Western Papers in Linguistics / Cahiers linguistiques de Western

Article Title

Geometric Structure of Features and Linear Order of Clitic Pronouns in Occitan Dialects in the Department of Alpes-Maritimes


I focus on the linear order of clitic pronouns in Occitan dialects spoken in the Department of Alpes-Maritimes. If the linear order of clitic pronouns varies between spoken dialects this could indicate the existence of different dialects which distinguish themselves in terms of grammar. In (1) the third person plural accusative pronoun (direct object) precedes the first person pronoun (indirect object).

(1) dˈi lu mi tell .2SG.IMPER 3SG.ACC 1SG

‘Tell me (it).’ (Malausse[1] ((PAM A, section I, line 4))

By contrast, in (2), for a closely related dialect, the reverse order is observed between the accusative pronoun and the first person pronoun:

(2) dˈiga m u


‘Tell me (it).’ (Grasse (PAM A, section I, line 4))

This study has two aims: (i) to account for the linear order of object clitic pronouns in Occitan dialects [T2] (ii) to represent the variation in linear order of pronoun clitics in Occitan in the context of other Romance languages such as Spanish, Catalan, French, and Italian. [T3]

In certain Romance languages clitic pronouns would be arranged from left to right, from the least complex to the most complex, according to a hierarchical geometry of features. This hypothesis concerning the linear order of clitics is called the “Least Leafy to the Left (LLL)” Constraint (Heap 1998:240).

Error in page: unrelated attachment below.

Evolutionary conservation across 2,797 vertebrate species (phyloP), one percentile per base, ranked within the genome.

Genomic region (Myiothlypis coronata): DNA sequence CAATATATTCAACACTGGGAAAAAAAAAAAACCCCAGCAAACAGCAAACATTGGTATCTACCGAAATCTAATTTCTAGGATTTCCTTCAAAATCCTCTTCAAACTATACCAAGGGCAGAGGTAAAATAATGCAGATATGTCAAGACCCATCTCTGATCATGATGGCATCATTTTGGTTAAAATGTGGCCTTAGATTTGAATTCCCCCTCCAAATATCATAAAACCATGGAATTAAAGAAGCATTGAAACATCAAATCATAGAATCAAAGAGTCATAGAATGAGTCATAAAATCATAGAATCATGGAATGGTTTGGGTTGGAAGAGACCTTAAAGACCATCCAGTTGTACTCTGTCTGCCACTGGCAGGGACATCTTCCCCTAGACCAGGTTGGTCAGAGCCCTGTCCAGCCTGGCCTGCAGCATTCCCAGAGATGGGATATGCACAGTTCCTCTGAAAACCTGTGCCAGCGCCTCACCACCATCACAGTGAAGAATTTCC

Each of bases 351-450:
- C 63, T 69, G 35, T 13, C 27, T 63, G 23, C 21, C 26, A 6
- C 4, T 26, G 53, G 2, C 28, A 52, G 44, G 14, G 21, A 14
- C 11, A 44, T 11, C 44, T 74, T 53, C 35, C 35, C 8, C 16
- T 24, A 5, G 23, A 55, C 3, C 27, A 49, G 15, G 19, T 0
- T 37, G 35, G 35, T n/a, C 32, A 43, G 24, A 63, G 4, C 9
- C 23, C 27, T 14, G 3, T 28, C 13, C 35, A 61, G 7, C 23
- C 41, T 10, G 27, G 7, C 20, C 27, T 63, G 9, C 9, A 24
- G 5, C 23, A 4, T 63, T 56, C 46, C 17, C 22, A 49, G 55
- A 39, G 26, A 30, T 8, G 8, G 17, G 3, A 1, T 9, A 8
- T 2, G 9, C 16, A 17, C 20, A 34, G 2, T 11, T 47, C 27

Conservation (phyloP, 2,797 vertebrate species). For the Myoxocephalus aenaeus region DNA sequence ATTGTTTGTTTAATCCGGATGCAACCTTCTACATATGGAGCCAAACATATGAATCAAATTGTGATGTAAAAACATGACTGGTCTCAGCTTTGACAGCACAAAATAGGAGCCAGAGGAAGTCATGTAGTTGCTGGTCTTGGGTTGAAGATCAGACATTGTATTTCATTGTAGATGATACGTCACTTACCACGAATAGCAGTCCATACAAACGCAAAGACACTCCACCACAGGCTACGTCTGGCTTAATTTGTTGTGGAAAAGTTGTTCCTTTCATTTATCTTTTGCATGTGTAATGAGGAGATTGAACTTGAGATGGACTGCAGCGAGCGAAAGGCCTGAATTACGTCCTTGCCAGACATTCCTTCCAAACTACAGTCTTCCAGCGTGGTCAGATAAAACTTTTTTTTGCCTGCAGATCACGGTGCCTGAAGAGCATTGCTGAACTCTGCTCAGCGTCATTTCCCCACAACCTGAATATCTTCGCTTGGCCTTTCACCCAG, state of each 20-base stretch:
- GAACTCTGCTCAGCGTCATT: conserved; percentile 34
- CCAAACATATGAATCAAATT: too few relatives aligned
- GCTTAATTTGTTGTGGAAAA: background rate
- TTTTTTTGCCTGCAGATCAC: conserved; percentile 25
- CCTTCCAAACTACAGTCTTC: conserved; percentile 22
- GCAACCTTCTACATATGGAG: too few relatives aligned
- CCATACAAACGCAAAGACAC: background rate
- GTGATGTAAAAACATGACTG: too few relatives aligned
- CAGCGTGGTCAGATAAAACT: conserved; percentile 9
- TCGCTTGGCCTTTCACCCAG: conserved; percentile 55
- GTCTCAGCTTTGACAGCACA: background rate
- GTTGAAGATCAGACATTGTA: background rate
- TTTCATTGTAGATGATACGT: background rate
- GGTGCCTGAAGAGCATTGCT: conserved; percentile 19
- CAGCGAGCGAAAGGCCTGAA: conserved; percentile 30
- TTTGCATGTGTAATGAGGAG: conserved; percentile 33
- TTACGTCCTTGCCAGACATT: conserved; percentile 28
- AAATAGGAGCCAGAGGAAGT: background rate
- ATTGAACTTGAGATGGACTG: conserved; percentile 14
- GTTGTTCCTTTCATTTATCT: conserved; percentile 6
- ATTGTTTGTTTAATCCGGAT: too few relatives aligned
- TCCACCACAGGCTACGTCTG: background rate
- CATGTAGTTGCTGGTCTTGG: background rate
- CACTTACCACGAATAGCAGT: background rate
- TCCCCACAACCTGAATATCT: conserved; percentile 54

Spanish (3) and certain dialects of non-standard French (langue d’oïl) (4) share linear orders of clitics that would follow this constraint (Heap 2005, Heap and Kaminskaïa 2001).

(3) Buscó la pala y se la trajo

Look.3SG.PASSÉ (for) the shovel and 3SG.REFL 3SG.FEM.ACC bring.3SG.PASSÉ

a la casa.

to the house.

‘He/She looked for the shovel and brought it home.’ (Heap 2005:93)

(4) Dis- moi- le


‘Say it to me.’ (Heap and Kaminskaïa 2001:107)

The linear order of pronouns in certain dialects of Occitan would not always be predicted by the LLL constraint.

In Niçard the direct object pronoun normally precedes the indirect object pronoun (i.e. ACC + DAT) (Gasiglia 1984:157):

(5) Lou mi douna

3SG.ACC 1SG give.3SG.IND

‘He gives it to me.’ (Gasiglia 1984:157)

As previously noted by Dalbera (1994:609), the linear order for our data varies (ACC + DAT or DAT + ACC) according to the dialect within Alpes-Maritimes.

It is possible that there simultaneously exists a constraint for alignment according to case (cf. Grimshaw 2001) and another based on the LLL constraint. In the Theory of Optimality these two constraints can have a different ranking in the different dialects. Our study will contribute to better establishing whether or not a morphological model can explain the linear order of clitic pronouns in Occitan dialects.

[1] Unless otherwise specified, the names match the names of the localities studied by Dalbera (1994) in obtaining his corpus. PAM (Parlers des Alpes Maritimes) consists of two questionnaires, PAM A and PAM B.

[T1]It is not established that this is, in fact, a neuter pronoun. This was the example used for my WISSLR presentation.

[T2]Selon Oliviéri, il n y a pas UNE langue occitane ayant plusieurs dialects. UN dialecte = UNE langue

[T3]En d'autres mots, nous voulons examiner les faits de l'occitan dans le contexte de ce qui a été observé à ce jour avec d'autres variétés romanes.

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